Alzheimer disease: seizures and epileptiform activity in the early stages

Epileptic activity associated with Alzheimer disease ( AD ) deserves increased attention because it has a harmful impact on these patients, can easily go unrecognized and untreated, and may reflect pathogenic processes that also contribute to other aspects of the illness.

A retrospective observational study from 2007 to 2012 has described common clinical characteristics and treatment outcomes of patients with amnestic mild cognitive impairment ( aMCI ) or early Alzheimer disease who also have epilepsy or subclinical epileptiform activity.

Researchers at Memory and Aging Center, University of California, San Francisco ( UCSF ) have studied 54 patients with a diagnosis of aMCI plus epilepsy ( n = 12 ), Alzheimer disease plus epilepsy ( n = 35 ), and Alzheimer disease plus subclinical epileptiform activity ( n = 7 ).

Patients with aMCI who had epilepsy presented with symptoms of cognitive decline 6.8 years earlier than patients with aMCI who did not have epilepsy ( 64.3 vs 71.1 years; P = 0.02 ).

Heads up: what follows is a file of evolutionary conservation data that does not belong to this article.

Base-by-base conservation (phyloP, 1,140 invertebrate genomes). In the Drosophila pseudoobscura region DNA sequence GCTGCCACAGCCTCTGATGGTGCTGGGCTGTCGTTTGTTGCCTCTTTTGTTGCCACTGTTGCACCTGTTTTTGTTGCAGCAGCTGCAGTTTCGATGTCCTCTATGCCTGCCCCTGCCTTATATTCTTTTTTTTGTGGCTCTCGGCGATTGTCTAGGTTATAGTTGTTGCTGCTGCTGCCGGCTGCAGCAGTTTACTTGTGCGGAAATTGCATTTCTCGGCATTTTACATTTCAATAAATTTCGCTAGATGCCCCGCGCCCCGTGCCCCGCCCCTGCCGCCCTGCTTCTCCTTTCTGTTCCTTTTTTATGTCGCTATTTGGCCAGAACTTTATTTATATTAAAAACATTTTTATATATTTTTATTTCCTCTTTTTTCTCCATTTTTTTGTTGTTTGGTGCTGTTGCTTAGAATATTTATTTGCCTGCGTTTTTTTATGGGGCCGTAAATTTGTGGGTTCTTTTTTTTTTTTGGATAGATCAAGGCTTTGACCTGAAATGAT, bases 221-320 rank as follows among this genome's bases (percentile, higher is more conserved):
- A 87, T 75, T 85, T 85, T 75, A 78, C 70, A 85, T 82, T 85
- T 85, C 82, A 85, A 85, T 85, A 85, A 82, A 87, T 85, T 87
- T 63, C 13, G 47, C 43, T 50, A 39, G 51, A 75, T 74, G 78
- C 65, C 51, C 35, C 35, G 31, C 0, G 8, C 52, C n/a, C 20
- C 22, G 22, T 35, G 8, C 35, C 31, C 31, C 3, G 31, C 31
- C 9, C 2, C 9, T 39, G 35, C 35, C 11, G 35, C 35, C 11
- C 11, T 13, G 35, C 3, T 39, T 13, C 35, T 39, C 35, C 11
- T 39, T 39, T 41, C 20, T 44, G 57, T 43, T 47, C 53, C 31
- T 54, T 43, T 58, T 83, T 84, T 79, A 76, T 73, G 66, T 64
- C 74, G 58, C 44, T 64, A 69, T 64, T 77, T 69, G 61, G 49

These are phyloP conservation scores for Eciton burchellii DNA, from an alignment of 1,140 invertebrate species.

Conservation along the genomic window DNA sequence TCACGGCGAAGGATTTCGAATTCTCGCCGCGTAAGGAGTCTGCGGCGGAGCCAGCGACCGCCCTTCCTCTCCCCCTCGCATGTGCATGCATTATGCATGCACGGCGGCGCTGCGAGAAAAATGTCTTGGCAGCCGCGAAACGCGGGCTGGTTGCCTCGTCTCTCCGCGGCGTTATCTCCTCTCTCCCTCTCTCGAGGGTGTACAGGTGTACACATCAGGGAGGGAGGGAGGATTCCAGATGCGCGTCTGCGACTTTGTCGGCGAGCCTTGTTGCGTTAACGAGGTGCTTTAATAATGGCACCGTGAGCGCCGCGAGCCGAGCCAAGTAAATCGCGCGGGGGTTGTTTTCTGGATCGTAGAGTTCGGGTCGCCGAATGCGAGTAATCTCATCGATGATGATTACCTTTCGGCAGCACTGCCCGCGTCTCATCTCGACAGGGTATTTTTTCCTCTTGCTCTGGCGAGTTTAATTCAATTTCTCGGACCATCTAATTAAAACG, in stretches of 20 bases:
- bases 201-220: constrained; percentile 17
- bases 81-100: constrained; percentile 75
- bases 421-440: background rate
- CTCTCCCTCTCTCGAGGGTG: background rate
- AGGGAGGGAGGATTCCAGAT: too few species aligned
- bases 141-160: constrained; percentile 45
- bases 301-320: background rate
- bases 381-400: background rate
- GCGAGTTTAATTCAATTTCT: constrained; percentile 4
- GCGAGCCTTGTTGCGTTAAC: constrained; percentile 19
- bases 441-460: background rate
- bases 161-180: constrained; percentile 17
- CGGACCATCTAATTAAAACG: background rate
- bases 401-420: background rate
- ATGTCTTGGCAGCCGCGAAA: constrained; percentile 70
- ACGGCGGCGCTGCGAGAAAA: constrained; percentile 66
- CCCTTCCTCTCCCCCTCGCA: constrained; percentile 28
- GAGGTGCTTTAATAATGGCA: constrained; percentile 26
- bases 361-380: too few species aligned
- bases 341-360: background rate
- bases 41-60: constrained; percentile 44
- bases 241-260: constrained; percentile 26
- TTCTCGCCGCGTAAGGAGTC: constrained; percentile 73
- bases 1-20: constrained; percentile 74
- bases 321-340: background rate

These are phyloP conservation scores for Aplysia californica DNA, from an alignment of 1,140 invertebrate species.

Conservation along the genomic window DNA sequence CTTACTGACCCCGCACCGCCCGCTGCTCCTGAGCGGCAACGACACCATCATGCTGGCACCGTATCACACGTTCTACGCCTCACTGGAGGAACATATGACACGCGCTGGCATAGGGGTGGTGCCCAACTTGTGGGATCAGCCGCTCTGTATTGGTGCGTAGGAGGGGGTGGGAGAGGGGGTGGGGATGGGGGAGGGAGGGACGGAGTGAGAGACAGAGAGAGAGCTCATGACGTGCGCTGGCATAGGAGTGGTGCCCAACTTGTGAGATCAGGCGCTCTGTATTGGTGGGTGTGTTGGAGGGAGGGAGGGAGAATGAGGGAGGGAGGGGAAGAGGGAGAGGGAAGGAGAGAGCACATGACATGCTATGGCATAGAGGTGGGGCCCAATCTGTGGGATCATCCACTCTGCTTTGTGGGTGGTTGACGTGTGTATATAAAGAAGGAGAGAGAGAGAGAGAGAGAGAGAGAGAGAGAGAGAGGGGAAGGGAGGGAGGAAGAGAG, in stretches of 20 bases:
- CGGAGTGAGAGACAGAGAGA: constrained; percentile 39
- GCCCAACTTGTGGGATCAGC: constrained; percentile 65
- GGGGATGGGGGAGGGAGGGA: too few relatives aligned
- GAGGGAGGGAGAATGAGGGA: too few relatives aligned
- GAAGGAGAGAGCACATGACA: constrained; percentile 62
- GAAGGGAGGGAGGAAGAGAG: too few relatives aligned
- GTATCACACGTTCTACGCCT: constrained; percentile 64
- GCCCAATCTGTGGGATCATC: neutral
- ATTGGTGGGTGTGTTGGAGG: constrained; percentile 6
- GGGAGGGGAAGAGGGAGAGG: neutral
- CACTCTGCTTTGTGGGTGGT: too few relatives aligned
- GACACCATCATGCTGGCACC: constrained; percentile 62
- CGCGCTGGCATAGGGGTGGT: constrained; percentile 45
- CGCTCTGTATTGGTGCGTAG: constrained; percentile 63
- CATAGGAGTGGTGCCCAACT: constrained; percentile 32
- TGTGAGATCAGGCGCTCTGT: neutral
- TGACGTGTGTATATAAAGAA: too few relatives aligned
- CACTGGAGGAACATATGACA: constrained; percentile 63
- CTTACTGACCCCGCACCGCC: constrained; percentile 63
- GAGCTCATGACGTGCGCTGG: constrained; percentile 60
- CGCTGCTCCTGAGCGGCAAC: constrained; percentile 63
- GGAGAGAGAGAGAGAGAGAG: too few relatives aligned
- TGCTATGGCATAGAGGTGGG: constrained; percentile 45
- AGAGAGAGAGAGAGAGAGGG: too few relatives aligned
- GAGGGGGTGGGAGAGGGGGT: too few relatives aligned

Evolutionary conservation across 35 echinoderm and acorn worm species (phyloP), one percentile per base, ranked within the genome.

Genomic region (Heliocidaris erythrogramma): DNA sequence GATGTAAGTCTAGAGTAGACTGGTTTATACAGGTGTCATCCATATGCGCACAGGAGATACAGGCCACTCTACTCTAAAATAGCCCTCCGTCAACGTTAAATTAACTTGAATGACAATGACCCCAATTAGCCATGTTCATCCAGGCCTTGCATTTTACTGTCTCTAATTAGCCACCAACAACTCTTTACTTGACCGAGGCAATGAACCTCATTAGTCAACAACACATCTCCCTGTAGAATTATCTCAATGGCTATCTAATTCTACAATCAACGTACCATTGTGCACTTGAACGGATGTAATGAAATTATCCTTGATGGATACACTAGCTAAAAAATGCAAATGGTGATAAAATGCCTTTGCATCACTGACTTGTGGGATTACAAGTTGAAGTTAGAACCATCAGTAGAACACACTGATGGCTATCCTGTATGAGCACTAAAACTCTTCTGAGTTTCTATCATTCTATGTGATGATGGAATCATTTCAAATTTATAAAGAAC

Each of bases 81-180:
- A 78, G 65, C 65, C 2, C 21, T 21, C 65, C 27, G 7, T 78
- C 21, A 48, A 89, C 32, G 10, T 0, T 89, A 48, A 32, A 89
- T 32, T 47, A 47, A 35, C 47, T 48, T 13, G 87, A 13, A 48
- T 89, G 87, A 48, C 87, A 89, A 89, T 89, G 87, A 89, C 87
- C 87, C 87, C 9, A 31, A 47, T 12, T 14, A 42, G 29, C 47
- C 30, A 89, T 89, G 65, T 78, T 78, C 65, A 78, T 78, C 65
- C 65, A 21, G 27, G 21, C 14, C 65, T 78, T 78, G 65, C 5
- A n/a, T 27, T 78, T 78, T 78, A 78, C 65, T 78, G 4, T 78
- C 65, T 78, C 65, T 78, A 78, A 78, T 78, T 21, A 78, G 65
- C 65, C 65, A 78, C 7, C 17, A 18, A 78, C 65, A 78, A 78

Patients with Alzheimer’s disease who had epilepsy presented with cognitive decline 5.5 years earlier than patients with Alzheimer’s disease who did not have epilepsy ( 64.8 vs 70.3 years; P =0.001 ).

Patients with Alzheimer’s disease who had subclinical epileptiform activity also had an early onset of cognitive decline (58.9 years).

The timing of seizure onset in patients with aMCI and Alzheimer’s disease was nonuniform ( P less than 0.001 ), clustering near the onset of cognitive decline.

Epilepsies were most often complex partial seizures ( 47% ) and more than half were nonconvulsive ( 55% ). Serial or extended EEG monitoring appeared to be more effective than routine EEG at detecting interictal and subclinical epileptiform activity. Epileptic foci were predominantly unilateral and temporal.
Of the most commonly prescribed antiepileptics, treatment outcomes appeared to be better for Lamotrigine ( Lamictal ) and Levetiracetam ( Keppra ) than for Phenytoin.

In conclusion, common clinical features of patients with aMCI- or AD-associated epilepsy included early age at onset of cognitive decline, early incidence of seizures in the disease course, unilateral temporal epileptic foci detected by serial/extended EEG, transient cognitive dysfunction, and good seizure control and tolerability with Lamotrigine and Levetiracetam.
Careful identification and treatment of epilepsy in such patients may improve their clinical course. ( Xagena )

Vossel KA et al, JAMA Neurol 2013;70:1158-1166


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